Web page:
Malware is a broad term used to describe a wide variety of different types of unwanted software. These could be viruses, trojans, scareware, ransomware, spyware, worms or other vulnerabilities.
The specifics of what they're called isn't as important as what they can do to your computer, computers or data.
Some types of malware are relatively harmless, while others can lock you out of your own computer, leaving you unable to use it until you pay a ransom.
There is malware that takes over the home page of your browser, malware that displays ads on your computer, and malware that steals your credit card details.
Some are very easy to remove, while others are next to impossible to fully get rid of.
What they all have in common is that the system's owners and users don't want them on their systems!
The good news is that there are many options for Malware protection.
But Malware is an ever moving target. The people profiting from Malware are playing an endless game of cat and mouse with the anti-virus and anti-malware companies. So every time a new variation of Malware is released, it takes time for your security software and systems to catch up and protect your system.
The following is a prioritised list of steps to protect yourself from Malware.
This is by far the safest way to protect your data, and it's never been easier or cheaper to do so.
Don't rely on local backup drives for this purpose, as some types of malware will infect these files too. Your local backups can then also be infected, rendering them useless.
It's also a good idea to use SyncBack's versioning to keep different versions of your backed-up data. If your backups are compromised, you'll at least be able to easily restore versions of these files before they became infected.
Install all security updates as soon as they become available, and if relevant allow your computer to apply security updates automatically. Many modern web browsers will keep themselves up to date automatically, but you may need to check that these options are enabled.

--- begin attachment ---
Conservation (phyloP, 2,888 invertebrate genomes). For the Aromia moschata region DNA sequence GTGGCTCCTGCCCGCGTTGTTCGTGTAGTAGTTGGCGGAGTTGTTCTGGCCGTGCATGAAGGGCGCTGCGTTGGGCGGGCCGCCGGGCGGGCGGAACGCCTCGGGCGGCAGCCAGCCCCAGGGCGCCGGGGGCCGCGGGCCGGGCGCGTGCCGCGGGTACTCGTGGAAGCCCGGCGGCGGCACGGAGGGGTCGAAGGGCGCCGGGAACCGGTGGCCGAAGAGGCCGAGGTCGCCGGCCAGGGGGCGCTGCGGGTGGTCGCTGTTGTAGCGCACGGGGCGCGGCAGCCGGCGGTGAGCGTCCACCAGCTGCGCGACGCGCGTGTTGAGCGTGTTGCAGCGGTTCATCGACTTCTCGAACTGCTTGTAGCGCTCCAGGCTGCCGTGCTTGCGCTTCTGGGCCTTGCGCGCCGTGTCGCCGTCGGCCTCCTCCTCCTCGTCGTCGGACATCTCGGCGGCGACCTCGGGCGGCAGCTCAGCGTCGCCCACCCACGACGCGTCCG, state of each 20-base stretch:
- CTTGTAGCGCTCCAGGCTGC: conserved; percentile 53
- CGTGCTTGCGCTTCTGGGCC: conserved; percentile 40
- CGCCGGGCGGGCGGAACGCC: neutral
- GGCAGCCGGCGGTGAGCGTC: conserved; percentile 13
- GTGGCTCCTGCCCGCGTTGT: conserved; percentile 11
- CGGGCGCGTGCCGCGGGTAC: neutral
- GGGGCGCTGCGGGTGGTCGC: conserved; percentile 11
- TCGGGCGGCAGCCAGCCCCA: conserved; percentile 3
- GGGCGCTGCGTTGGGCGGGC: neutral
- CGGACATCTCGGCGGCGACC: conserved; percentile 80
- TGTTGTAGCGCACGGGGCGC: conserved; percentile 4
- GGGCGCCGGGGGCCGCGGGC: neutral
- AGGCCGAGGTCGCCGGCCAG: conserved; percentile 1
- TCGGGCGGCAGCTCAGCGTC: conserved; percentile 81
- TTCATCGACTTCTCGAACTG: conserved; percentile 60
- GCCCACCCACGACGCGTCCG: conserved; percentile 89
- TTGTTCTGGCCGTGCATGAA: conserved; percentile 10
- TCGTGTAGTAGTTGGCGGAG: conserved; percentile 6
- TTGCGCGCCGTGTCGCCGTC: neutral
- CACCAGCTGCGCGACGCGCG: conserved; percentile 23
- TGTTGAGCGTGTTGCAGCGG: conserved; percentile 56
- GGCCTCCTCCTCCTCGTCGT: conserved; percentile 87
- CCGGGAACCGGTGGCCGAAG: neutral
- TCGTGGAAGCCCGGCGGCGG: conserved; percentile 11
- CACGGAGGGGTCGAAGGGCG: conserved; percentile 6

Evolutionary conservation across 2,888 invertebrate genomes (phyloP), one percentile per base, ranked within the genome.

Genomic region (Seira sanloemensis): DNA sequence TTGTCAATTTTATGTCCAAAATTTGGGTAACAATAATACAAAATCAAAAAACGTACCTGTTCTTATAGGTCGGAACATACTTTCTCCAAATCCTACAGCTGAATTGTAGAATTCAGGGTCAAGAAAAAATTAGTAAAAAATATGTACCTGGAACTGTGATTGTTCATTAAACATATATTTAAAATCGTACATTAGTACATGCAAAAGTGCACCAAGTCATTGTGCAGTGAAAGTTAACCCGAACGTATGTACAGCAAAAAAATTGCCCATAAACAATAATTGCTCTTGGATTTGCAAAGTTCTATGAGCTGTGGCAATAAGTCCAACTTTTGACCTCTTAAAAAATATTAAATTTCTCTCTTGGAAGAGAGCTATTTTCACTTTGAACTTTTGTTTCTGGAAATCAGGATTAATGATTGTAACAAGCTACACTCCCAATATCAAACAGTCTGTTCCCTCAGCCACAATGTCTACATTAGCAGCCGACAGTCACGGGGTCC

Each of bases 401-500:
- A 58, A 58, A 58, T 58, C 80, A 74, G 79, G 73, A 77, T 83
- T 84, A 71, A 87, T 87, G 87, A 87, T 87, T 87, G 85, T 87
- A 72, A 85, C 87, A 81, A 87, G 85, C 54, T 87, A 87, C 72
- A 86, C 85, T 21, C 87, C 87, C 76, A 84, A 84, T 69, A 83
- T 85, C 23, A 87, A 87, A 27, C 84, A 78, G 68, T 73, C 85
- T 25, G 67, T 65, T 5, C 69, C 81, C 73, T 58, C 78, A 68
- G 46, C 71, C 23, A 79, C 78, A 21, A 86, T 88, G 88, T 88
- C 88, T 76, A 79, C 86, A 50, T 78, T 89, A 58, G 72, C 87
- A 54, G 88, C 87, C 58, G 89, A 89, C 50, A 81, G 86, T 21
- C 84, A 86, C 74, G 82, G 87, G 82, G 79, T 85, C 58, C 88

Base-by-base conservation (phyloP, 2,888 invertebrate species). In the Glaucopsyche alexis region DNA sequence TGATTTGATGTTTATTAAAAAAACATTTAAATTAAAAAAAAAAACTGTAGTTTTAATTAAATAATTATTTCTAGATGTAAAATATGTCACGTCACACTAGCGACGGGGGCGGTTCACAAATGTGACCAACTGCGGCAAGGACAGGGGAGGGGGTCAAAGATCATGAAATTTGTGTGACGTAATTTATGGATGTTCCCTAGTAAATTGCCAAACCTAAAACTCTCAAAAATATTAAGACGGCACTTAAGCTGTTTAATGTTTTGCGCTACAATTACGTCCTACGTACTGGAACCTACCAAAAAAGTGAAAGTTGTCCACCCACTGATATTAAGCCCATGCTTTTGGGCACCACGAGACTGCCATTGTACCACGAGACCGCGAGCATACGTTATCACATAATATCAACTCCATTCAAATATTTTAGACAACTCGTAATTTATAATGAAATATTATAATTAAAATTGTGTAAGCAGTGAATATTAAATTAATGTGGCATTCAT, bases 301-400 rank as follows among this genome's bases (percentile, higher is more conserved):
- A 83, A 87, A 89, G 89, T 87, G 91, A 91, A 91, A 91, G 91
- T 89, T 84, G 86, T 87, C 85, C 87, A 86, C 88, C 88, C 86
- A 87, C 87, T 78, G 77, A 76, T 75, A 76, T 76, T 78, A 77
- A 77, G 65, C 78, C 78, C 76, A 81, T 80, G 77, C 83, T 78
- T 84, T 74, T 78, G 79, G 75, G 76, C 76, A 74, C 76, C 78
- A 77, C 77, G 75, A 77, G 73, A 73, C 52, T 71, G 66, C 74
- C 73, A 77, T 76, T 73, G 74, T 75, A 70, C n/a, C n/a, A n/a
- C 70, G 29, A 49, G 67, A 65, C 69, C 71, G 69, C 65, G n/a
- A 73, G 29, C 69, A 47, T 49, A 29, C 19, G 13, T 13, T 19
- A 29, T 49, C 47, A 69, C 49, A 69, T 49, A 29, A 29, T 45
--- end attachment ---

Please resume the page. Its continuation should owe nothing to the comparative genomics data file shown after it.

It's also worth pointing out that many types of malware are spread by user action, as opposed to vulnerabilities in their systems. Be very careful when opening attachments, clicking pop-up windows or even error messages that appear to come from your browser or system. If in doubt do not click.
But never forget that even the best security software can never guarantee total protection. New threat types emerge on an ever continuing basis, and they all try to remain undetectable while they carry out their tasks.
The best-known solution is Malwarebytes, that has free and paid versions both for PCs and Macs. The main advantage of the paid version is that it gives you live protection of your system, instead of only being active when you are running a scan.
But the same point applies. Even a professional and reputable solution like Malwarebytes can't guarantee complete protection.
HitmanPro is Windows-only malware protection that also has an optional ransomware add-on. The software is available as a free "on-demand" version, and a paid version that offers more robust real-time protection.
WinAntiRansom describes itself as being "everything you need to be safe from ransomware". Obviously it focuses almost exclusively on ransomware protection, and there is no free version available. But pricing is extremely reasonable, and it seems to work well with the other solutions at the same time.
Microsoft also have useful resources on how to protect yourself from malware.
Malware never stops evolving and adapting. The malware creators constantly launch new versions, for the brief windows of opportunity that their creations can spread.
Having a robust set of security tools is of course essential, but can only protect you from threats or threat types that are already known.
In other words it doesn't matter how up to date your system, software, security software and even router are, if you come across a previously unknown type of malware.
You can only go so far in protecting your system, but if you backup different versions of your data to the cloud, then irrespective of what happens on your PC, backup copies of your data will always survive.
More information: Ransomware - how to protect yourself.